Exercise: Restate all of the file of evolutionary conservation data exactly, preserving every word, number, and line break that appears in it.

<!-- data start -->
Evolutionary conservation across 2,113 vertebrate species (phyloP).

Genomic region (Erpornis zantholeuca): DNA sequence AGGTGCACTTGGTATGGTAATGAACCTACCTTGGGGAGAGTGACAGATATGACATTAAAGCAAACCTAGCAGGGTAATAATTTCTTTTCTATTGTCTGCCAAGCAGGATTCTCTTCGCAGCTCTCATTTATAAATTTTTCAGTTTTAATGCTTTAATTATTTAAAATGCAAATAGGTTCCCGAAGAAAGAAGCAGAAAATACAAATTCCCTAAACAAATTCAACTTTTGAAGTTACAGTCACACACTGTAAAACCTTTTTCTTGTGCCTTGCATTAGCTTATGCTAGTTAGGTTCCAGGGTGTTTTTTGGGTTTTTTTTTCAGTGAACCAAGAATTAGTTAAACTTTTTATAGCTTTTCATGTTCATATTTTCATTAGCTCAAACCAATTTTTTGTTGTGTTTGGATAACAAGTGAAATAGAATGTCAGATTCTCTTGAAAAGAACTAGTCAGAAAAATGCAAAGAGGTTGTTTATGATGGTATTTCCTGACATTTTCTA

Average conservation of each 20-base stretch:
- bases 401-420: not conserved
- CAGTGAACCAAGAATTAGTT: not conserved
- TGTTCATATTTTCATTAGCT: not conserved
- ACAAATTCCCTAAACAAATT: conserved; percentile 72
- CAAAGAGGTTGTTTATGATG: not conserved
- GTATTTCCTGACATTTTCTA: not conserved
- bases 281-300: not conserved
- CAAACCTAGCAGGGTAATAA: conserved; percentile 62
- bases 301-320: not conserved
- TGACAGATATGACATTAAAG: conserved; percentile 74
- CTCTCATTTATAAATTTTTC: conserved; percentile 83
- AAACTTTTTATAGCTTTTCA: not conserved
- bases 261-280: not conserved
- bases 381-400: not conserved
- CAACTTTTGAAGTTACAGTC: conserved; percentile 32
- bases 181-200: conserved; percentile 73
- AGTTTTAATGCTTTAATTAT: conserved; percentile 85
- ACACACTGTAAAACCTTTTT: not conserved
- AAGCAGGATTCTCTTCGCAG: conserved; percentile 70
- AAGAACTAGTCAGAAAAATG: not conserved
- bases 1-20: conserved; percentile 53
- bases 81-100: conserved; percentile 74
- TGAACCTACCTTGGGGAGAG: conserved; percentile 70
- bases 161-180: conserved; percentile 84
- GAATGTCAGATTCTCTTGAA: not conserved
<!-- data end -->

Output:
Evolutionary conservation across 2,113 vertebrate species (phyloP).

Genomic region (Erpornis zantholeuca): DNA sequence AGGTGCACTTGGTATGGTAATGAACCTACCTTGGGGAGAGTGACAGATATGACATTAAAGCAAACCTAGCAGGGTAATAATTTCTTTTCTATTGTCTGCCAAGCAGGATTCTCTTCGCAGCTCTCATTTATAAATTTTTCAGTTTTAATGCTTTAATTATTTAAAATGCAAATAGGTTCCCGAAGAAAGAAGCAGAAAATACAAATTCCCTAAACAAATTCAACTTTTGAAGTTACAGTCACACACTGTAAAACCTTTTTCTTGTGCCTTGCATTAGCTTATGCTAGTTAGGTTCCAGGGTGTTTTTTGGGTTTTTTTTTCAGTGAACCAAGAATTAGTTAAACTTTTTATAGCTTTTCATGTTCATATTTTCATTAGCTCAAACCAATTTTTTGTTGTGTTTGGATAACAAGTGAAATAGAATGTCAGATTCTCTTGAAAAGAACTAGTCAGAAAAATGCAAAGAGGTTGTTTATGATGGTATTTCCTGACATTTTCTA

Average conservation of each 20-base stretch:
- bases 401-420: not conserved
- CAGTGAACCAAGAATTAGTT: not conserved
- TGTTCATATTTTCATTAGCT: not conserved
- ACAAATTCCCTAAACAAATT: conserved; percentile 72
- CAAAGAGGTTGTTTATGATG: not conserved
- GTATTTCCTGACATTTTCTA: not conserved
- bases 281-300: not conserved
- CAAACCTAGCAGGGTAATAA: conserved; percentile 62
- bases 301-320: not conserved
- TGACAGATATGACATTAAAG: conserved; percentile 74
- CTCTCATTTATAAATTTTTC: conserved; percentile 83
- AAACTTTTTATAGCTTTTCA: not conserved
- bases 261-280: not conserved
- bases 381-400: not conserved
- CAACTTTTGAAGTTACAGTC: conserved; percentile 32
- bases 181-200: conserved; percentile 73
- AGTTTTAATGCTTTAATTAT: conserved; percentile 85
- ACACACTGTAAAACCTTTTT: not conserved
- AAGCAGGATTCTCTTCGCAG: conserved; percentile 70
- AAGAACTAGTCAGAAAAATG: not conserved
- bases 1-20: conserved; percentile 53
- bases 81-100: conserved; percentile 74
- TGAACCTACCTTGGGGAGAG: conserved; percentile 70
- bases 161-180: conserved; percentile 84
- GAATGTCAGATTCTCTTGAA: not conserved